As to your question a to whether a hydrophobic compound can also be
hygroscopic, the simple answer is "yes to a point." Organic compounds
can elicit both behaviors simultaneously when they have varying
functional groups with a wide enough separation. BioDiesel is an ester
with a very short side and a long side, the short side can exhibit
polar qualities due to the presence of oxygen while the long chain
exhibits nonpolar qualities. The polar side is what attracts the
water, while the long chain repels the water. Cells of living
organisms utilize a similar method to control the amount of materials
crossing the membrane. I hope this explanation helps. Das Nerd 20:08,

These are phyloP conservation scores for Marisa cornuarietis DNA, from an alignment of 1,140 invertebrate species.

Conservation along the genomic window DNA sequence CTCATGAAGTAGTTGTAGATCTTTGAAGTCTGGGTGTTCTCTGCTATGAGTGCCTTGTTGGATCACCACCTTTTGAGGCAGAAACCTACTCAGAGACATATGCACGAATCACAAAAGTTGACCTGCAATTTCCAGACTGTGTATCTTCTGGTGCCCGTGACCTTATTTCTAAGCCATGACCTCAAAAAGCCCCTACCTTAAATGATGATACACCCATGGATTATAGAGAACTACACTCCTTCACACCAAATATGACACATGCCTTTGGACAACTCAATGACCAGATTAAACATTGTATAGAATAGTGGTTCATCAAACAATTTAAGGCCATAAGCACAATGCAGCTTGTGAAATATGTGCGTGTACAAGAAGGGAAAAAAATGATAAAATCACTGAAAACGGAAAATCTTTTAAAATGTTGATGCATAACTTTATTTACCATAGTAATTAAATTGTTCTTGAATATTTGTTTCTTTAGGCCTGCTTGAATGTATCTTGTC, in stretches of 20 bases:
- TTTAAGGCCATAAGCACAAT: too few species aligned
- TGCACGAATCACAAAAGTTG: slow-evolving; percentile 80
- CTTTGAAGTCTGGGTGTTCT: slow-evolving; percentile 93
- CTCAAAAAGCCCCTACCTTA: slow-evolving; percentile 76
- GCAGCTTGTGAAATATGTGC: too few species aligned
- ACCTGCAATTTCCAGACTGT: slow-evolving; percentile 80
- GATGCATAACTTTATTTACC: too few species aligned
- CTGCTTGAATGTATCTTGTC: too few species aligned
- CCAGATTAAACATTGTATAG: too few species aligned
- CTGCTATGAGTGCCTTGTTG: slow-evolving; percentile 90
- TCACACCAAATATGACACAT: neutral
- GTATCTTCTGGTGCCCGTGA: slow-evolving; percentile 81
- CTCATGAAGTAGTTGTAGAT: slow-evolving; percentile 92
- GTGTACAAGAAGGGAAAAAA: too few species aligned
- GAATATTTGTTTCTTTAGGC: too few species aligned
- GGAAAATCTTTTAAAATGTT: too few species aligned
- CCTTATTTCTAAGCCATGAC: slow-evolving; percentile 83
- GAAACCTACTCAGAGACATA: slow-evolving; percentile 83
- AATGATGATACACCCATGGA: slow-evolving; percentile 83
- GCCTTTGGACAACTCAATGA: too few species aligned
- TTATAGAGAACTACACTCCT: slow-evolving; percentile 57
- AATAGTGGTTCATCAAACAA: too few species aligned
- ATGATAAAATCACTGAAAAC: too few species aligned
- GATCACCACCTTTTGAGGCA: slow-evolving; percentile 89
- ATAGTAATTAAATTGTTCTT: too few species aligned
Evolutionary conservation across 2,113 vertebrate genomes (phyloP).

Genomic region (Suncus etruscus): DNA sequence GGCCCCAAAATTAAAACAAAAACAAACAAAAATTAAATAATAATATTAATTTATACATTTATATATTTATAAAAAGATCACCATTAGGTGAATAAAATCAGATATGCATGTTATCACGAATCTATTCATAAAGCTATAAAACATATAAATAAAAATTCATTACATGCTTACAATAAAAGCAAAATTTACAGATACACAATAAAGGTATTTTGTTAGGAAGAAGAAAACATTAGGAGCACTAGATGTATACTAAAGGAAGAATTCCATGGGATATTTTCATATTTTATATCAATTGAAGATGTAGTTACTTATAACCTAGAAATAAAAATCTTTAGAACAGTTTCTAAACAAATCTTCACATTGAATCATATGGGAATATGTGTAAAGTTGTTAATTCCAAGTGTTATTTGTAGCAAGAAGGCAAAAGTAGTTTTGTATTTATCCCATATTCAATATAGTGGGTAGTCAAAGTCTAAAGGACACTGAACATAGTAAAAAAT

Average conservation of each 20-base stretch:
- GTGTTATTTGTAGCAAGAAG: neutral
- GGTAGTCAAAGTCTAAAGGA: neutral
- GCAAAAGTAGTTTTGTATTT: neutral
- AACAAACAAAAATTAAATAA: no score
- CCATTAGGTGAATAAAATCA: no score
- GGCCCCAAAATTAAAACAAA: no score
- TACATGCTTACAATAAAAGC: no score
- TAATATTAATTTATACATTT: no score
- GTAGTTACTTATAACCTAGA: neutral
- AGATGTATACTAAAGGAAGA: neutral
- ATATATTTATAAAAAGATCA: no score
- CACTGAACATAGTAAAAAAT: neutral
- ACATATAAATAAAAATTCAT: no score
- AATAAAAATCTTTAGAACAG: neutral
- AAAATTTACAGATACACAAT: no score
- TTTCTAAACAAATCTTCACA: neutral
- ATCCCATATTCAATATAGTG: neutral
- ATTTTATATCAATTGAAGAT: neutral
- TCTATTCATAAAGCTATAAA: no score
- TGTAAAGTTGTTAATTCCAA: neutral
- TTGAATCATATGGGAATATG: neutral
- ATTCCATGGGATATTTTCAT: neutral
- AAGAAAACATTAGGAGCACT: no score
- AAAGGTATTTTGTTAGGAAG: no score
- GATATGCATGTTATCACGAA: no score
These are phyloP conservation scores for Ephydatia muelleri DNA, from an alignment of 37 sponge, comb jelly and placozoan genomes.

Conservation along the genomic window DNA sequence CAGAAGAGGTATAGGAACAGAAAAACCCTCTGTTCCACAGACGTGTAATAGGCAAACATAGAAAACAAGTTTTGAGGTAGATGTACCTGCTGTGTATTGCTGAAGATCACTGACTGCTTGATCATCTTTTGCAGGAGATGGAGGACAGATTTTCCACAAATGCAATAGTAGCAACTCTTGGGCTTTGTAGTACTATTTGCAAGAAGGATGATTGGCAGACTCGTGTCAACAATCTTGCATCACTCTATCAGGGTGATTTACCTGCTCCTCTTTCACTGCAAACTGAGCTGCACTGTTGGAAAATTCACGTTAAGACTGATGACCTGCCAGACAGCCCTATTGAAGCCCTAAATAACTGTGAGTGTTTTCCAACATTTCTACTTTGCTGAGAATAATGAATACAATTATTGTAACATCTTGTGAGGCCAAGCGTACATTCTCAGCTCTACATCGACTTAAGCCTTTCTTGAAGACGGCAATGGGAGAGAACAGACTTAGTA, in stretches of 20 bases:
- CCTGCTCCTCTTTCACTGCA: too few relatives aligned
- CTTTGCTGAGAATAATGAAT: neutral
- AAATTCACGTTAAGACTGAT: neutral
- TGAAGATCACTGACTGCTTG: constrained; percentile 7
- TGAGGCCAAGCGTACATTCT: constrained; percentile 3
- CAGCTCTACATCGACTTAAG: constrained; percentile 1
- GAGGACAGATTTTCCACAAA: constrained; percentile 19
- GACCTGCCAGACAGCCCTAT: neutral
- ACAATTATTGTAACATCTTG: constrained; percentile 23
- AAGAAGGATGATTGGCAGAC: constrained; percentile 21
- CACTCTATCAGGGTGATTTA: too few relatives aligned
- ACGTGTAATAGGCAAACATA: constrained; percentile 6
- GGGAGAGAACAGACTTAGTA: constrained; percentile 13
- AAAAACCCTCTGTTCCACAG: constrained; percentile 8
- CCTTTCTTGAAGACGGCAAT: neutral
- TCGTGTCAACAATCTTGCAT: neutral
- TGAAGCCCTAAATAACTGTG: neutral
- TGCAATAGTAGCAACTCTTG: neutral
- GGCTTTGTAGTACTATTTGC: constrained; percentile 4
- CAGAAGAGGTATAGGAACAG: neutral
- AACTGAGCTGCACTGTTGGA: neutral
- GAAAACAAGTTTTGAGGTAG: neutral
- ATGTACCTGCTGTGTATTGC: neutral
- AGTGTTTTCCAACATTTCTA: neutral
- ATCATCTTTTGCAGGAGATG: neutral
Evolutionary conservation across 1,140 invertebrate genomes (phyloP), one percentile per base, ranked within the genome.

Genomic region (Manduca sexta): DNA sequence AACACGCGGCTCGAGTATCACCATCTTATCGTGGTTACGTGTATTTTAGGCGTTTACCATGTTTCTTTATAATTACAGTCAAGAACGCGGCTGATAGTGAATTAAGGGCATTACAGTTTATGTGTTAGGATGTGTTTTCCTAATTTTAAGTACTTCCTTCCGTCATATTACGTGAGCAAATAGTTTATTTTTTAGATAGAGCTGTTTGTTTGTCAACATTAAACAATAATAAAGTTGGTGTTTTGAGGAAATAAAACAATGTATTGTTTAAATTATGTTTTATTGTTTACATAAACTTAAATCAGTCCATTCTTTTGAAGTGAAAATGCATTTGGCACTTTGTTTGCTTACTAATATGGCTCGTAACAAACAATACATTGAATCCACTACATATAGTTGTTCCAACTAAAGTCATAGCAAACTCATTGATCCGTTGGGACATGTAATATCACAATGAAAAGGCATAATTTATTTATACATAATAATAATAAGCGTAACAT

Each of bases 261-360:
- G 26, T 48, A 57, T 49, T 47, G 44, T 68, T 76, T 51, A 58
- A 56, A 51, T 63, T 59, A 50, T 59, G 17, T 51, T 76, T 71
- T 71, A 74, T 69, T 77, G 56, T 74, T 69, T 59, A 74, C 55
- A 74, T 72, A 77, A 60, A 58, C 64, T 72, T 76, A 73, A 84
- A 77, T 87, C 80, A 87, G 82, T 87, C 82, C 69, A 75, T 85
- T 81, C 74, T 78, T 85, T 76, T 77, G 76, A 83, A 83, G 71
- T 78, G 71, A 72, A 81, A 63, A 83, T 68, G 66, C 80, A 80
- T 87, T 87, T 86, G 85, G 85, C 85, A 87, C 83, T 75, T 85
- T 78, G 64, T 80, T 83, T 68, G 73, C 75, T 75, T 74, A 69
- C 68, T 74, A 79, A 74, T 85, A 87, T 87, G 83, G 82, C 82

28 October 2006 (UTC)
The composition of petrol diesel is very different, that's why it is not as hygroscopic as biodiesel.
As far as I know hygroscopy depends mostly on polarity. The water molecule is a polar, so it likes to mix with other polar compounds, like KOH, glycerol, salt, sugar, H2SO4, etc. Apolar compounds repel water. Air consists mostly of apolar components, so when the water in the air meets with polar things like sugar, it starts to move to that phase, because it has lower energy in there.
E.g. silicagel which is a common desiccant has this structure:
where you have polar $-OH$ chemical groups on the surface, that's why it is very hygroscopic.
While silicone oil contains molecules with this structure:
where you have apolar $-CH_3$ chemical groups on the surface, which makes it not hygroscopic.